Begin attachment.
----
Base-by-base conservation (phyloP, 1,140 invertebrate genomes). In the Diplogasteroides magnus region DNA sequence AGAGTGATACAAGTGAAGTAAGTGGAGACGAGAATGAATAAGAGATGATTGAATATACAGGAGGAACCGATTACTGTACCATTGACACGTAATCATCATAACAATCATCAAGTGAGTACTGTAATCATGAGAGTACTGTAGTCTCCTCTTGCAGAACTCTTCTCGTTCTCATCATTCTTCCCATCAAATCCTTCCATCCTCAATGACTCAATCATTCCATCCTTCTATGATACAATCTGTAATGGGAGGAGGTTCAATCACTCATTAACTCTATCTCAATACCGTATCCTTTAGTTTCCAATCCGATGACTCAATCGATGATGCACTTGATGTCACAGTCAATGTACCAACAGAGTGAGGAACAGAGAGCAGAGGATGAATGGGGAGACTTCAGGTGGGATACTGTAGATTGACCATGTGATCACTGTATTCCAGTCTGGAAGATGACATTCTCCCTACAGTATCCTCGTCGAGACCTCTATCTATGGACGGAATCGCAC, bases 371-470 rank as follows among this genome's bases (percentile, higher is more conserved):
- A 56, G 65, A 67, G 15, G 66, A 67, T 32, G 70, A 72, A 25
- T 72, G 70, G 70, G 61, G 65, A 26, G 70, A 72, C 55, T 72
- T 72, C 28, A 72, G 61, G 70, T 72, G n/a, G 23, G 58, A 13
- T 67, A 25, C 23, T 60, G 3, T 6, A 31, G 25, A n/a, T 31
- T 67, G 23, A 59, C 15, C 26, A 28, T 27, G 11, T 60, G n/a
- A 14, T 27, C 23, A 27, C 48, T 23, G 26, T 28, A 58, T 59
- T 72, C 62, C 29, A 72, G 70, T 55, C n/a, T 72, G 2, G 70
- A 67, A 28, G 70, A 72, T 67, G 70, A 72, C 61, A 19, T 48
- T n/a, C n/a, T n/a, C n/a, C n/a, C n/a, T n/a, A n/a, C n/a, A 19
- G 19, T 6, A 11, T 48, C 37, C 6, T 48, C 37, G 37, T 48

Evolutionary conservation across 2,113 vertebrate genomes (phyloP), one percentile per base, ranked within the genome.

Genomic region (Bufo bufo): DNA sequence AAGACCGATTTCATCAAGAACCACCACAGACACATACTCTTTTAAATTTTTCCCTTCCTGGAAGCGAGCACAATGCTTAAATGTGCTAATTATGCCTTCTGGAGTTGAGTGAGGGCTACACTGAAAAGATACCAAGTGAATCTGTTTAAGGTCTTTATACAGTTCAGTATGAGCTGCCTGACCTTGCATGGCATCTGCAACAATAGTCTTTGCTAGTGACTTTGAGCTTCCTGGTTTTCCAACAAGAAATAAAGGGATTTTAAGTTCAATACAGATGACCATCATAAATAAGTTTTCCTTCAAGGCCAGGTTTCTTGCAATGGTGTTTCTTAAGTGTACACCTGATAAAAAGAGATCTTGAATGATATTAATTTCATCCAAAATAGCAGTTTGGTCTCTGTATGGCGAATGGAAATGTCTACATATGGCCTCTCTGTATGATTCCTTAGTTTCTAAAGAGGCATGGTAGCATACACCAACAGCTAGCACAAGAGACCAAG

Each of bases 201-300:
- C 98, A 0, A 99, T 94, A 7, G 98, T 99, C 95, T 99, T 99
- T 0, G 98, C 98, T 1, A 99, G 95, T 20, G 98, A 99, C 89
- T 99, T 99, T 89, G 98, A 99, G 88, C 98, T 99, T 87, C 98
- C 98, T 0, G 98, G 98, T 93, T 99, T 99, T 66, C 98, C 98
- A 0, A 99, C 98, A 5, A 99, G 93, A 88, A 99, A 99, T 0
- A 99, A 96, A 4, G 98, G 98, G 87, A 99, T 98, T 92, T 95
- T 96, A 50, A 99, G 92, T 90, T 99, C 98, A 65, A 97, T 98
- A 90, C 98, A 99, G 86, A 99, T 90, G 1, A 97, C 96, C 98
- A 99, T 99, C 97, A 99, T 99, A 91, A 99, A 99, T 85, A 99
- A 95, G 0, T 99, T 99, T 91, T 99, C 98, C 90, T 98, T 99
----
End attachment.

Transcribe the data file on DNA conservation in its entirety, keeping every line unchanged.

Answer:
Base-by-base conservation (phyloP, 1,140 invertebrate genomes). In the Diplogasteroides magnus region DNA sequence AGAGTGATACAAGTGAAGTAAGTGGAGACGAGAATGAATAAGAGATGATTGAATATACAGGAGGAACCGATTACTGTACCATTGACACGTAATCATCATAACAATCATCAAGTGAGTACTGTAATCATGAGAGTACTGTAGTCTCCTCTTGCAGAACTCTTCTCGTTCTCATCATTCTTCCCATCAAATCCTTCCATCCTCAATGACTCAATCATTCCATCCTTCTATGATACAATCTGTAATGGGAGGAGGTTCAATCACTCATTAACTCTATCTCAATACCGTATCCTTTAGTTTCCAATCCGATGACTCAATCGATGATGCACTTGATGTCACAGTCAATGTACCAACAGAGTGAGGAACAGAGAGCAGAGGATGAATGGGGAGACTTCAGGTGGGATACTGTAGATTGACCATGTGATCACTGTATTCCAGTCTGGAAGATGACATTCTCCCTACAGTATCCTCGTCGAGACCTCTATCTATGGACGGAATCGCAC, bases 371-470 rank as follows among this genome's bases (percentile, higher is more conserved):
- A 56, G 65, A 67, G 15, G 66, A 67, T 32, G 70, A 72, A 25
- T 72, G 70, G 70, G 61, G 65, A 26, G 70, A 72, C 55, T 72
- T 72, C 28, A 72, G 61, G 70, T 72, G n/a, G 23, G 58, A 13
- T 67, A 25, C 23, T 60, G 3, T 6, A 31, G 25, A n/a, T 31
- T 67, G 23, A 59, C 15, C 26, A 28, T 27, G 11, T 60, G n/a
- A 14, T 27, C 23, A 27, C 48, T 23, G 26, T 28, A 58, T 59
- T 72, C 62, C 29, A 72, G 70, T 55, C n/a, T 72, G 2, G 70
- A 67, A 28, G 70, A 72, T 67, G 70, A 72, C 61, A 19, T 48
- T n/a, C n/a, T n/a, C n/a, C n/a, C n/a, T n/a, A n/a, C n/a, A 19
- G 19, T 6, A 11, T 48, C 37, C 6, T 48, C 37, G 37, T 48

Evolutionary conservation across 2,113 vertebrate genomes (phyloP), one percentile per base, ranked within the genome.

Genomic region (Bufo bufo): DNA sequence AAGACCGATTTCATCAAGAACCACCACAGACACATACTCTTTTAAATTTTTCCCTTCCTGGAAGCGAGCACAATGCTTAAATGTGCTAATTATGCCTTCTGGAGTTGAGTGAGGGCTACACTGAAAAGATACCAAGTGAATCTGTTTAAGGTCTTTATACAGTTCAGTATGAGCTGCCTGACCTTGCATGGCATCTGCAACAATAGTCTTTGCTAGTGACTTTGAGCTTCCTGGTTTTCCAACAAGAAATAAAGGGATTTTAAGTTCAATACAGATGACCATCATAAATAAGTTTTCCTTCAAGGCCAGGTTTCTTGCAATGGTGTTTCTTAAGTGTACACCTGATAAAAAGAGATCTTGAATGATATTAATTTCATCCAAAATAGCAGTTTGGTCTCTGTATGGCGAATGGAAATGTCTACATATGGCCTCTCTGTATGATTCCTTAGTTTCTAAAGAGGCATGGTAGCATACACCAACAGCTAGCACAAGAGACCAAG

Each of bases 201-300:
- C 98, A 0, A 99, T 94, A 7, G 98, T 99, C 95, T 99, T 99
- T 0, G 98, C 98, T 1, A 99, G 95, T 20, G 98, A 99, C 89
- T 99, T 99, T 89, G 98, A 99, G 88, C 98, T 99, T 87, C 98
- C 98, T 0, G 98, G 98, T 93, T 99, T 99, T 66, C 98, C 98
- A 0, A 99, C 98, A 5, A 99, G 93, A 88, A 99, A 99, T 0
- A 99, A 96, A 4, G 98, G 98, G 87, A 99, T 98, T 92, T 95
- T 96, A 50, A 99, G 92, T 90, T 99, C 98, A 65, A 97, T 98
- A 90, C 98, A 99, G 86, A 99, T 90, G 1, A 97, C 96, C 98
- A 99, T 99, C 97, A 99, T 99, A 91, A 99, A 99, T 85, A 99
- A 95, G 0, T 99, T 99, T 91, T 99, C 98, C 90, T 98, T 99